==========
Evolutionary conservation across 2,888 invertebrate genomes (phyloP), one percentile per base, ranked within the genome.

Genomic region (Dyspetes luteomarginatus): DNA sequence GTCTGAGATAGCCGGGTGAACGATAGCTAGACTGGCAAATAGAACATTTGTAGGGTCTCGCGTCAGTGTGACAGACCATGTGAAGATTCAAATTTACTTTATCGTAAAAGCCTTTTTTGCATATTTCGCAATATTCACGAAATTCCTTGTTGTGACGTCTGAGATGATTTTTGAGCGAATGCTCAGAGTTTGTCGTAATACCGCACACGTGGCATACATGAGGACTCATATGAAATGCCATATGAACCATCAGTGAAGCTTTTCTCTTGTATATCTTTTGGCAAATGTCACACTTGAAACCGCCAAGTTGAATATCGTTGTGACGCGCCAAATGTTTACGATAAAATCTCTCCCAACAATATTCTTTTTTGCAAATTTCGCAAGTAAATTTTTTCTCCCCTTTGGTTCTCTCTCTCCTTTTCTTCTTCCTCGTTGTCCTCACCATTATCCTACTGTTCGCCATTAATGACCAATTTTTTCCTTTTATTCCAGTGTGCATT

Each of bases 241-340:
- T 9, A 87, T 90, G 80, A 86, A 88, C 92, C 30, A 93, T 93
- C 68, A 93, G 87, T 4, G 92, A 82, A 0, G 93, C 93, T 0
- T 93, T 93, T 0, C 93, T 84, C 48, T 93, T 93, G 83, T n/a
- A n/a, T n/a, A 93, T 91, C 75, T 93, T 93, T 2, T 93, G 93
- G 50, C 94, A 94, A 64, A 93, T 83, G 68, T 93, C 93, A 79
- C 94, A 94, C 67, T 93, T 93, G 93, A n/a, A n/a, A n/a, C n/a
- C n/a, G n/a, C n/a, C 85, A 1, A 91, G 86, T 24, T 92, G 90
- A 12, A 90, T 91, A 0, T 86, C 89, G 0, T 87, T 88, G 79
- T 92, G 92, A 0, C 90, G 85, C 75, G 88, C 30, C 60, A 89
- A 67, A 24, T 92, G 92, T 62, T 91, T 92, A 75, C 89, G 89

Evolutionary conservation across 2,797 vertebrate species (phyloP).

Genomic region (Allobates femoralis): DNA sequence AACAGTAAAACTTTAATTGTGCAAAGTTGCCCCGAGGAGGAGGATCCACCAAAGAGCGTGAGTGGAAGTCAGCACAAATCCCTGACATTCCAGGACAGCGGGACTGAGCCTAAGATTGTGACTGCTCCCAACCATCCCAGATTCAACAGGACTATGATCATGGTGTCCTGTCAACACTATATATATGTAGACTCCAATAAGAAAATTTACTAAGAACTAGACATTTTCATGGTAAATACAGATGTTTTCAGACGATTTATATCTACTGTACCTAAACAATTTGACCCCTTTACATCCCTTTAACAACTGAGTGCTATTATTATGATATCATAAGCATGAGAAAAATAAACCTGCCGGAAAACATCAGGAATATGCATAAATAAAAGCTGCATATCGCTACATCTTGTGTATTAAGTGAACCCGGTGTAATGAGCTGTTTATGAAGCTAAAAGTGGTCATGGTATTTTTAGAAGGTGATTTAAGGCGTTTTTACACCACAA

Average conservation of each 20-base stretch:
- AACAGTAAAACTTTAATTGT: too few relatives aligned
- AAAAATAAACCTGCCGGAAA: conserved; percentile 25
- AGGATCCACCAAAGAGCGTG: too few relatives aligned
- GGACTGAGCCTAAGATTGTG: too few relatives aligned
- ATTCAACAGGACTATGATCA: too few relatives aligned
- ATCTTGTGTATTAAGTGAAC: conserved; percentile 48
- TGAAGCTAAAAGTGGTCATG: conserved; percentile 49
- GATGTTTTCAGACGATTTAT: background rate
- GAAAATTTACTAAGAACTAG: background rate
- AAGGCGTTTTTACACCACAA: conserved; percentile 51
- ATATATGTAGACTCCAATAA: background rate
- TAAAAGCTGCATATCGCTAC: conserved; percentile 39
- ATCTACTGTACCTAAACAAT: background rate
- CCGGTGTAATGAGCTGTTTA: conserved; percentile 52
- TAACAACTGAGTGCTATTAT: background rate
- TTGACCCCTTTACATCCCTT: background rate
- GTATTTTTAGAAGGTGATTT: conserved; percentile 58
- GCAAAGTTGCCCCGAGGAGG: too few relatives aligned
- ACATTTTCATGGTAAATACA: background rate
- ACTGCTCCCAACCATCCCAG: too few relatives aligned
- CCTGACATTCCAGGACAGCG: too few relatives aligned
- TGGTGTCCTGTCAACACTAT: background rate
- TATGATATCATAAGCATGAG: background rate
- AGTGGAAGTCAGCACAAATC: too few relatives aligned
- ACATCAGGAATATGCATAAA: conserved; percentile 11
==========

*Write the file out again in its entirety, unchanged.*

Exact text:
Evolutionary conservation across 2,888 invertebrate genomes (phyloP), one percentile per base, ranked within the genome.

Genomic region (Dyspetes luteomarginatus): DNA sequence GTCTGAGATAGCCGGGTGAACGATAGCTAGACTGGCAAATAGAACATTTGTAGGGTCTCGCGTCAGTGTGACAGACCATGTGAAGATTCAAATTTACTTTATCGTAAAAGCCTTTTTTGCATATTTCGCAATATTCACGAAATTCCTTGTTGTGACGTCTGAGATGATTTTTGAGCGAATGCTCAGAGTTTGTCGTAATACCGCACACGTGGCATACATGAGGACTCATATGAAATGCCATATGAACCATCAGTGAAGCTTTTCTCTTGTATATCTTTTGGCAAATGTCACACTTGAAACCGCCAAGTTGAATATCGTTGTGACGCGCCAAATGTTTACGATAAAATCTCTCCCAACAATATTCTTTTTTGCAAATTTCGCAAGTAAATTTTTTCTCCCCTTTGGTTCTCTCTCTCCTTTTCTTCTTCCTCGTTGTCCTCACCATTATCCTACTGTTCGCCATTAATGACCAATTTTTTCCTTTTATTCCAGTGTGCATT

Each of bases 241-340:
- T 9, A 87, T 90, G 80, A 86, A 88, C 92, C 30, A 93, T 93
- C 68, A 93, G 87, T 4, G 92, A 82, A 0, G 93, C 93, T 0
- T 93, T 93, T 0, C 93, T 84, C 48, T 93, T 93, G 83, T n/a
- A n/a, T n/a, A 93, T 91, C 75, T 93, T 93, T 2, T 93, G 93
- G 50, C 94, A 94, A 64, A 93, T 83, G 68, T 93, C 93, A 79
- C 94, A 94, C 67, T 93, T 93, G 93, A n/a, A n/a, A n/a, C n/a
- C n/a, G n/a, C n/a, C 85, A 1, A 91, G 86, T 24, T 92, G 90
- A 12, A 90, T 91, A 0, T 86, C 89, G 0, T 87, T 88, G 79
- T 92, G 92, A 0, C 90, G 85, C 75, G 88, C 30, C 60, A 89
- A 67, A 24, T 92, G 92, T 62, T 91, T 92, A 75, C 89, G 89

Evolutionary conservation across 2,797 vertebrate species (phyloP).

Genomic region (Allobates femoralis): DNA sequence AACAGTAAAACTTTAATTGTGCAAAGTTGCCCCGAGGAGGAGGATCCACCAAAGAGCGTGAGTGGAAGTCAGCACAAATCCCTGACATTCCAGGACAGCGGGACTGAGCCTAAGATTGTGACTGCTCCCAACCATCCCAGATTCAACAGGACTATGATCATGGTGTCCTGTCAACACTATATATATGTAGACTCCAATAAGAAAATTTACTAAGAACTAGACATTTTCATGGTAAATACAGATGTTTTCAGACGATTTATATCTACTGTACCTAAACAATTTGACCCCTTTACATCCCTTTAACAACTGAGTGCTATTATTATGATATCATAAGCATGAGAAAAATAAACCTGCCGGAAAACATCAGGAATATGCATAAATAAAAGCTGCATATCGCTACATCTTGTGTATTAAGTGAACCCGGTGTAATGAGCTGTTTATGAAGCTAAAAGTGGTCATGGTATTTTTAGAAGGTGATTTAAGGCGTTTTTACACCACAA

Average conservation of each 20-base stretch:
- AACAGTAAAACTTTAATTGT: too few relatives aligned
- AAAAATAAACCTGCCGGAAA: conserved; percentile 25
- AGGATCCACCAAAGAGCGTG: too few relatives aligned
- GGACTGAGCCTAAGATTGTG: too few relatives aligned
- ATTCAACAGGACTATGATCA: too few relatives aligned
- ATCTTGTGTATTAAGTGAAC: conserved; percentile 48
- TGAAGCTAAAAGTGGTCATG: conserved; percentile 49
- GATGTTTTCAGACGATTTAT: background rate
- GAAAATTTACTAAGAACTAG: background rate
- AAGGCGTTTTTACACCACAA: conserved; percentile 51
- ATATATGTAGACTCCAATAA: background rate
- TAAAAGCTGCATATCGCTAC: conserved; percentile 39
- ATCTACTGTACCTAAACAAT: background rate
- CCGGTGTAATGAGCTGTTTA: conserved; percentile 52
- TAACAACTGAGTGCTATTAT: background rate
- TTGACCCCTTTACATCCCTT: background rate
- GTATTTTTAGAAGGTGATTT: conserved; percentile 58
- GCAAAGTTGCCCCGAGGAGG: too few relatives aligned
- ACATTTTCATGGTAAATACA: background rate
- ACTGCTCCCAACCATCCCAG: too few relatives aligned
- CCTGACATTCCAGGACAGCG: too few relatives aligned
- TGGTGTCCTGTCAACACTAT: background rate
- TATGATATCATAAGCATGAG: background rate
- AGTGGAAGTCAGCACAAATC: too few relatives aligned
- ACATCAGGAATATGCATAAA: conserved; percentile 11